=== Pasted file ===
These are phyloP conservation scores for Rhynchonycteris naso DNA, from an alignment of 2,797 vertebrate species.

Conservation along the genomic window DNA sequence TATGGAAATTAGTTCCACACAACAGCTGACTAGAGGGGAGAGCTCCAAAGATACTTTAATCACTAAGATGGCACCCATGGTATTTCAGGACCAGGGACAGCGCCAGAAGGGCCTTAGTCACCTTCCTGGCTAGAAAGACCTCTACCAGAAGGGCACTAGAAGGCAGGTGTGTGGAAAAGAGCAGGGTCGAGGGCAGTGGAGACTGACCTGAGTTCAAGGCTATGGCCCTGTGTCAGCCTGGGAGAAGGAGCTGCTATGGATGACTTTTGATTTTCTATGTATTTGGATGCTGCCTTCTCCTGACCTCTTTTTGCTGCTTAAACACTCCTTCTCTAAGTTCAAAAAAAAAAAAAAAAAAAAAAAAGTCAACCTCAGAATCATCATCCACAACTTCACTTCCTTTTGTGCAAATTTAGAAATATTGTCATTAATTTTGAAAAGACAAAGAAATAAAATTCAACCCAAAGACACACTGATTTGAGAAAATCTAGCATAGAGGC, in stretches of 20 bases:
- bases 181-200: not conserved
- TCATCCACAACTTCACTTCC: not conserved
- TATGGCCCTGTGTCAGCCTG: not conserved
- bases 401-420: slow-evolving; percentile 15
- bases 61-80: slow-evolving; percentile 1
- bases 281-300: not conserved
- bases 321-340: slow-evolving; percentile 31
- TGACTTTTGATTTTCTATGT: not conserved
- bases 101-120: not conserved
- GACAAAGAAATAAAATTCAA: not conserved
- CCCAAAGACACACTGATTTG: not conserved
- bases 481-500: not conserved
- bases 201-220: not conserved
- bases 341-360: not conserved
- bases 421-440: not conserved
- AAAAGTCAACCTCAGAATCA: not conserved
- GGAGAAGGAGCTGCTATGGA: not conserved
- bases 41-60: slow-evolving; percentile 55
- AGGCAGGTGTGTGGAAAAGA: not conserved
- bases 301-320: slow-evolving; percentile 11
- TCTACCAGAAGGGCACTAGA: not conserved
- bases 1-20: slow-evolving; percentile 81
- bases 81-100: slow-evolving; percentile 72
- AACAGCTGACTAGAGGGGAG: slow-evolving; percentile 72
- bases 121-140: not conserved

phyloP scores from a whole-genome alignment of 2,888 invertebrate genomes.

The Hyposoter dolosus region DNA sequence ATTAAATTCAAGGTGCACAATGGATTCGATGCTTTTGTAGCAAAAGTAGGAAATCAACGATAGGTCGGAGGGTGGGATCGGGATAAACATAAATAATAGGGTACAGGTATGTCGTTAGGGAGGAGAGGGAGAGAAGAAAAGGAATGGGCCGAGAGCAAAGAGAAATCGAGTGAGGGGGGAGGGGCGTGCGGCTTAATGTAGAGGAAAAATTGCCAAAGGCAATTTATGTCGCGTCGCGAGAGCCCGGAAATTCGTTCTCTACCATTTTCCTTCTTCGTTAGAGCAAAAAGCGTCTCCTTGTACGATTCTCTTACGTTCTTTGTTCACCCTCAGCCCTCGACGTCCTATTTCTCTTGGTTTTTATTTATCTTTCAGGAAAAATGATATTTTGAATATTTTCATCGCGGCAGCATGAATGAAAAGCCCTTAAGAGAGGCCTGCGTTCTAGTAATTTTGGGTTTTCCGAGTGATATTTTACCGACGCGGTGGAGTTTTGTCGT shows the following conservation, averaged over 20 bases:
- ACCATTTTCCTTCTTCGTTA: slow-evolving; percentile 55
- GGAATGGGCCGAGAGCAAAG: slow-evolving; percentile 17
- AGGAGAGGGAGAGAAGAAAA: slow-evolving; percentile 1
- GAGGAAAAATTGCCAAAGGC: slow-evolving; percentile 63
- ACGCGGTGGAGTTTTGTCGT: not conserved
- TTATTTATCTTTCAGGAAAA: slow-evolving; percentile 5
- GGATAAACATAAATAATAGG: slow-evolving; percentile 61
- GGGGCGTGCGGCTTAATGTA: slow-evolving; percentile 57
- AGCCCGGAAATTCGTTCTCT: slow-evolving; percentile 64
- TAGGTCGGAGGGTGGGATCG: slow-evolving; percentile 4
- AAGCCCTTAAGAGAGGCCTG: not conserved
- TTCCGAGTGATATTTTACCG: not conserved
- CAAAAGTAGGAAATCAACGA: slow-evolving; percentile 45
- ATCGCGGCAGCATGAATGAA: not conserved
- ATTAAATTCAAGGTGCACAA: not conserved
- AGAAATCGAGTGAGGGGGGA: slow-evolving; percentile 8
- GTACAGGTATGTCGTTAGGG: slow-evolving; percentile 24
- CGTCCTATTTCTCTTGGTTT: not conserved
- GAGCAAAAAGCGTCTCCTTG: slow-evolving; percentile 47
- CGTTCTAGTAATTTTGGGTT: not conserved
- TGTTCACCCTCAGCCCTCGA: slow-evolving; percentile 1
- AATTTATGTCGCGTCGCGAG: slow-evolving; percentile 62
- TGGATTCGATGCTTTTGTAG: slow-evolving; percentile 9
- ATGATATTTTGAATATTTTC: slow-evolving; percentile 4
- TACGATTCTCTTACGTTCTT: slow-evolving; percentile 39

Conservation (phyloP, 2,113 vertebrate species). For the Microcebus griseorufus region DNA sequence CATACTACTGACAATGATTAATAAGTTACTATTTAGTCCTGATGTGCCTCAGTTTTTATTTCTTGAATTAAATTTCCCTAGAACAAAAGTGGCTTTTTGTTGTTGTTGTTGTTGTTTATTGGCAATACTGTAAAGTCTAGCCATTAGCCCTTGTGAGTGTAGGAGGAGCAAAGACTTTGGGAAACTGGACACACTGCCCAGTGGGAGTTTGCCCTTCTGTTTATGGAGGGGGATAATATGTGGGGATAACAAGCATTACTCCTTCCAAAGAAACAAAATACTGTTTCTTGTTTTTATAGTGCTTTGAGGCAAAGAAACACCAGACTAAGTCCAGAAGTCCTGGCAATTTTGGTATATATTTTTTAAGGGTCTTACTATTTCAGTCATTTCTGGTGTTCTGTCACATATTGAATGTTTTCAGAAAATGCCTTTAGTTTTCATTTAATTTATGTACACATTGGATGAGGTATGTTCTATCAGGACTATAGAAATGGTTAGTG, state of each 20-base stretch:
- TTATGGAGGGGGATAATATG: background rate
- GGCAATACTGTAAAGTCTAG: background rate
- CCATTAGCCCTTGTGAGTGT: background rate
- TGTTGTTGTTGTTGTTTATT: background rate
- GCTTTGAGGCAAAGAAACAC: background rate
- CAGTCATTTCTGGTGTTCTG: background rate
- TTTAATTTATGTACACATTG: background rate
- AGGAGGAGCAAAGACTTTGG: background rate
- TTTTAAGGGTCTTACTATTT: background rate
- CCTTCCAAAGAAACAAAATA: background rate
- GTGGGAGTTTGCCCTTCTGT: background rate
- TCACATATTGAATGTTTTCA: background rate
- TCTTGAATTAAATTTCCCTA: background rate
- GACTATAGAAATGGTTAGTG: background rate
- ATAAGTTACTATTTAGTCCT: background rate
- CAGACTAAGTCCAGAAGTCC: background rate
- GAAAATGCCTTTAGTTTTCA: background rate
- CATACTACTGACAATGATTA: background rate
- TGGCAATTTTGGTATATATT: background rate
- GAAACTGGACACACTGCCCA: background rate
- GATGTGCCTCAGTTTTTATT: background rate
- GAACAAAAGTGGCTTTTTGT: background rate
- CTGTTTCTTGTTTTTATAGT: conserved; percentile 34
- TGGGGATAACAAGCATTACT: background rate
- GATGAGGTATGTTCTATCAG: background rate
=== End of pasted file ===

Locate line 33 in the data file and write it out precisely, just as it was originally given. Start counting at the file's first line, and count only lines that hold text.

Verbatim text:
- GAGGAAAAATTGCCAAAGGC: slow-evolving; percentile 63